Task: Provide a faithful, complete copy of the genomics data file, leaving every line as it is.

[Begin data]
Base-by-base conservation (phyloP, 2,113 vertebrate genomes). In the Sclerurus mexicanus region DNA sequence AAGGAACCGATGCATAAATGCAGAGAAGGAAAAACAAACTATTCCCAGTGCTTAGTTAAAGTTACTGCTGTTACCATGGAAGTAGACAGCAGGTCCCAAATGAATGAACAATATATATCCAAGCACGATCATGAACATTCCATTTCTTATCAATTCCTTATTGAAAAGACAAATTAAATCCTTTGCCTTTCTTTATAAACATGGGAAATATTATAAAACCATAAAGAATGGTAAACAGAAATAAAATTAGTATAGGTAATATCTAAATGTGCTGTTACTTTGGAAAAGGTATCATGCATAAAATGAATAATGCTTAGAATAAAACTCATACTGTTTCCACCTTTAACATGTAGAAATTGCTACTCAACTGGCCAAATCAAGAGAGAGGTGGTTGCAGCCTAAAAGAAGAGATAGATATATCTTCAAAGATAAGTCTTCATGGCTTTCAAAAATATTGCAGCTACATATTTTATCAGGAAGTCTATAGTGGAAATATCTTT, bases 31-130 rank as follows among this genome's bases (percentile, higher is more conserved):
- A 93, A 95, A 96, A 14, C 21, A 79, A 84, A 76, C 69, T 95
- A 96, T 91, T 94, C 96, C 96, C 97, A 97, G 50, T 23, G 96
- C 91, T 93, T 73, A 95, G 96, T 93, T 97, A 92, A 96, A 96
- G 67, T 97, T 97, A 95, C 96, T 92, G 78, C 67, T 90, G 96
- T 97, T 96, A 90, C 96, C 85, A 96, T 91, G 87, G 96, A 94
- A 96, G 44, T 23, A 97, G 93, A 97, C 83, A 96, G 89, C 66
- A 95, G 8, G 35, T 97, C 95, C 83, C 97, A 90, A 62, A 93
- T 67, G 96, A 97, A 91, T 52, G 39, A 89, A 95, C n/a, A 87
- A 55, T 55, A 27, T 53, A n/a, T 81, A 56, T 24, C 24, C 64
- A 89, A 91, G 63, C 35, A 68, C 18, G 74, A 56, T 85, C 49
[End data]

Base-by-base conservation (phyloP, 2,113 vertebrate genomes). In the Sclerurus mexicanus region DNA sequence AAGGAACCGATGCATAAATGCAGAGAAGGAAAAACAAACTATTCCCAGTGCTTAGTTAAAGTTACTGCTGTTACCATGGAAGTAGACAGCAGGTCCCAAATGAATGAACAATATATATCCAAGCACGATCATGAACATTCCATTTCTTATCAATTCCTTATTGAAAAGACAAATTAAATCCTTTGCCTTTCTTTATAAACATGGGAAATATTATAAAACCATAAAGAATGGTAAACAGAAATAAAATTAGTATAGGTAATATCTAAATGTGCTGTTACTTTGGAAAAGGTATCATGCATAAAATGAATAATGCTTAGAATAAAACTCATACTGTTTCCACCTTTAACATGTAGAAATTGCTACTCAACTGGCCAAATCAAGAGAGAGGTGGTTGCAGCCTAAAAGAAGAGATAGATATATCTTCAAAGATAAGTCTTCATGGCTTTCAAAAATATTGCAGCTACATATTTTATCAGGAAGTCTATAGTGGAAATATCTTT, bases 31-130 rank as follows among this genome's bases (percentile, higher is more conserved):
- A 93, A 95, A 96, A 14, C 21, A 79, A 84, A 76, C 69, T 95
- A 96, T 91, T 94, C 96, C 96, C 97, A 97, G 50, T 23, G 96
- C 91, T 93, T 73, A 95, G 96, T 93, T 97, A 92, A 96, A 96
- G 67, T 97, T 97, A 95, C 96, T 92, G 78, C 67, T 90, G 96
- T 97, T 96, A 90, C 96, C 85, A 96, T 91, G 87, G 96, A 94
- A 96, G 44, T 23, A 97, G 93, A 97, C 83, A 96, G 89, C 66
- A 95, G 8, G 35, T 97, C 95, C 83, C 97, A 90, A 62, A 93
- T 67, G 96, A 97, A 91, T 52, G 39, A 89, A 95, C n/a, A 87
- A 55, T 55, A 27, T 53, A n/a, T 81, A 56, T 24, C 24, C 64
- A 89, A 91, G 63, C 35, A 68, C 18, G 74, A 56, T 85, C 49